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MAPS, CHARTS, AND PROJECTIONS

To become knowledgeable in geography and plotting, an understanding of maps, charts, and projections is extremely helpful. We will discuss these in the following paragraphs.

MAPS

A map is a graphic representation of selected features of the Earth's surface, drawn to scale. A map is a compact data base an information storage and retrieval system-that does not require machine action. Instead, the skilled map reader retrieves information from the map.

From another viewpoint, maps are two­dimensional models of the Earth. Topographic maps are three-dimensional models that show elevation by using contour lines.


Figure 3-9.-Compass card.

The graphic representations on maps may consist of

• lines and symbols of various colors;

• drawings of landforms, called physio­graphic diagrams; or

• photographs with the addition of lines and colors to emphasize features.

CHARTS

A chart is a special-purpose map, gener­ally designed for a form of navigation, such as air navigation. There is a difference between charts and maps. Maps show land areas, political subdivisions, and topography. A chart details water areas and has reference lines on it to allow the navigator to graphically plot information. A hydrographic chart provides information such as water depths and locations of navigational aids. An air navigation chart may show land, but it provides the air navigator with elevations as well as the locations of navigational aids.

PROJECTIONS

A projection is a method of representing a three-dimensional object on a two-dimensional surface. Cartographers (map makers) use projection techniques to build maps or charts; however, it is impossible to project a three­dimensional object upon a two-dimensional surface without distortion. The type of projection they use depends on the area to be represented and the use of the map or chart.

Distortion cannot be avoided, but it can be controlled. Map makers have created several projections to represent the Earth's surface on a plane. In any projection, they establish a network of lines corresponding to geographic coordinates. This network of lines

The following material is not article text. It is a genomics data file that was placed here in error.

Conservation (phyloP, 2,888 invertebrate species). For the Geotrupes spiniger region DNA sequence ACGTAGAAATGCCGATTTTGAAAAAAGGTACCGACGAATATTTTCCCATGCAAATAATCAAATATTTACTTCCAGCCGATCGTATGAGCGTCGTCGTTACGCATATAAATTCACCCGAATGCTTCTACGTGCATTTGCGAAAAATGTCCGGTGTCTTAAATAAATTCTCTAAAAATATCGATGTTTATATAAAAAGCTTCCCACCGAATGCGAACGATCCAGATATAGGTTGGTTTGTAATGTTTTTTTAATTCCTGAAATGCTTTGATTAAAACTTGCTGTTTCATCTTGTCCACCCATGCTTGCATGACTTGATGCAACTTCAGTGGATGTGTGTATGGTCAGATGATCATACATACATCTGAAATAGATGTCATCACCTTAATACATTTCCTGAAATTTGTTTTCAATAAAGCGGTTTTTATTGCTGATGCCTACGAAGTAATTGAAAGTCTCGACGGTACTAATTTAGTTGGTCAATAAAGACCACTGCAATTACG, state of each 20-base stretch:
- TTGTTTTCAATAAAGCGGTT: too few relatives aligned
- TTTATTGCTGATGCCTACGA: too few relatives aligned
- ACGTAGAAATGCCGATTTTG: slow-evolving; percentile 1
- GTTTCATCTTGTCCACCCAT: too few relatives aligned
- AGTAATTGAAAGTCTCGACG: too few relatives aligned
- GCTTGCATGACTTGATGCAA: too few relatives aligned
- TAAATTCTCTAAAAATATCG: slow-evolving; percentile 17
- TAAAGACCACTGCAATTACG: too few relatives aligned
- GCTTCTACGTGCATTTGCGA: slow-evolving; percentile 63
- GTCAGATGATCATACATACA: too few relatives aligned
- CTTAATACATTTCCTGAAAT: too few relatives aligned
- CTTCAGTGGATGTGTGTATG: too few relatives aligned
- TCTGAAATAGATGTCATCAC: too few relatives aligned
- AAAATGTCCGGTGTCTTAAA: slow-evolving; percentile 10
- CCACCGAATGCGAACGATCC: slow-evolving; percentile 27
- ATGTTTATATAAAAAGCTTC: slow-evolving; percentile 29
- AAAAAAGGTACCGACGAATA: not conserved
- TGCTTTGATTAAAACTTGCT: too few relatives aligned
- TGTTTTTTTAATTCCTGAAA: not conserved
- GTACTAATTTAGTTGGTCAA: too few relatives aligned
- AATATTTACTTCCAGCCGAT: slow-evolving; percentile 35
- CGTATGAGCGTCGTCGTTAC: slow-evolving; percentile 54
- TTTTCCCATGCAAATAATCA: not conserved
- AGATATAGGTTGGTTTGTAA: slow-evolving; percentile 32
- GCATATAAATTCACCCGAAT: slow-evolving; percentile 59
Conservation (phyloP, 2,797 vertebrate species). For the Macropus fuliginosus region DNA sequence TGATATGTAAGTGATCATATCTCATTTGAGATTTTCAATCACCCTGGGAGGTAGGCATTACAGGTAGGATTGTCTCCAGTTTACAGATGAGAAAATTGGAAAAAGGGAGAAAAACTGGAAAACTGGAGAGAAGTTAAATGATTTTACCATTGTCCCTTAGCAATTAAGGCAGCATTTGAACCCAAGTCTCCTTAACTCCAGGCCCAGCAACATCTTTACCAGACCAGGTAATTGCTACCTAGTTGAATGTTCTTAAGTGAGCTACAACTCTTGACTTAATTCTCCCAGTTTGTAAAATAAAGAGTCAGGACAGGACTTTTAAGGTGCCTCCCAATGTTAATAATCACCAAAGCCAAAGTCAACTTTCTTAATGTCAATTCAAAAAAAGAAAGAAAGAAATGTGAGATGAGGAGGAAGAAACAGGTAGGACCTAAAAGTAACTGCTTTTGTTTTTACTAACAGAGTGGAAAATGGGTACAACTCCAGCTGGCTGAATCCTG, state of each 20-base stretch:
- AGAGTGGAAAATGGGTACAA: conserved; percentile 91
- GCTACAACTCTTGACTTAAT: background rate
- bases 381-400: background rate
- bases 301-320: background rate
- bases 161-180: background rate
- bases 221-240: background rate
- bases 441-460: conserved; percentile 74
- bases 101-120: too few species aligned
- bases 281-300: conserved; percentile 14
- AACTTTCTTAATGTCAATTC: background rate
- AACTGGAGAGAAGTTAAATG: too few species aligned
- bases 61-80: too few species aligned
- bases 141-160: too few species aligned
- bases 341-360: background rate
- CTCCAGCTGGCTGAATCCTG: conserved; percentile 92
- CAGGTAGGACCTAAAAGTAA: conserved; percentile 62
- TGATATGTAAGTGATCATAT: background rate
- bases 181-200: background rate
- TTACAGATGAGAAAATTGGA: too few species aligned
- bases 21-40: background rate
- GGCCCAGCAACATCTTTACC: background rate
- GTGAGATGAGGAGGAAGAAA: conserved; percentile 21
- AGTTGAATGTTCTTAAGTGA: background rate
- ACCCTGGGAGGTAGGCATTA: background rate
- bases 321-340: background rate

Figure 3-10.-A Mercator projection.

enables them to place each detail. To use a chart effectively, we must understand the purpose of the projection system and its good and bad features.

The Mercator projection, the most common method of making nautical charts, was developed by a Flemish cartographer in the sixteenth century. The Mercator chart is projected by fast placing a cylinder around the Earth, tangent at the Equator. Planes are passed through the meridians and projected to the cylinder upon which they appear as parallel lines of longitude. Lines are drawn from the center of the Earth to the cylinder passing through the parallels to locate the lines of latitude on the cylinder. Then, the cylinder is cut lengthwise and flattened. See figure 3-10.

Figure 3-11.-The difference between a great circle and a rhumb line on the Earth's surface.


Figure 3-12.-Mediterranean Sea.

The resulting horizontal and vertical lines form a simple Mercator projection. In the production of today's Mercator charts, parallels are spaced by mathematical formulae. The advantage of a Mercator projection is that it is a conformal chart, showing true angles and true distance. A rhumb line (a line that makes the same angle with all intersected meridians) plots as a straight line on a Mercator chart. See figure 3-11. On a Mercator chart, meridians are parallel. A disadvantage of a Mercator chart is the distortion at high latitudes. At the poles, meridians actually converge; however, they are parallel on the chart. Greenland, in the higher latitudes on a Mercator chart, appears larger than the United States, although it is much smaller. Even in the high latitudes though, the distortion on a Mercator projection does not prevent the measurement of true distance.

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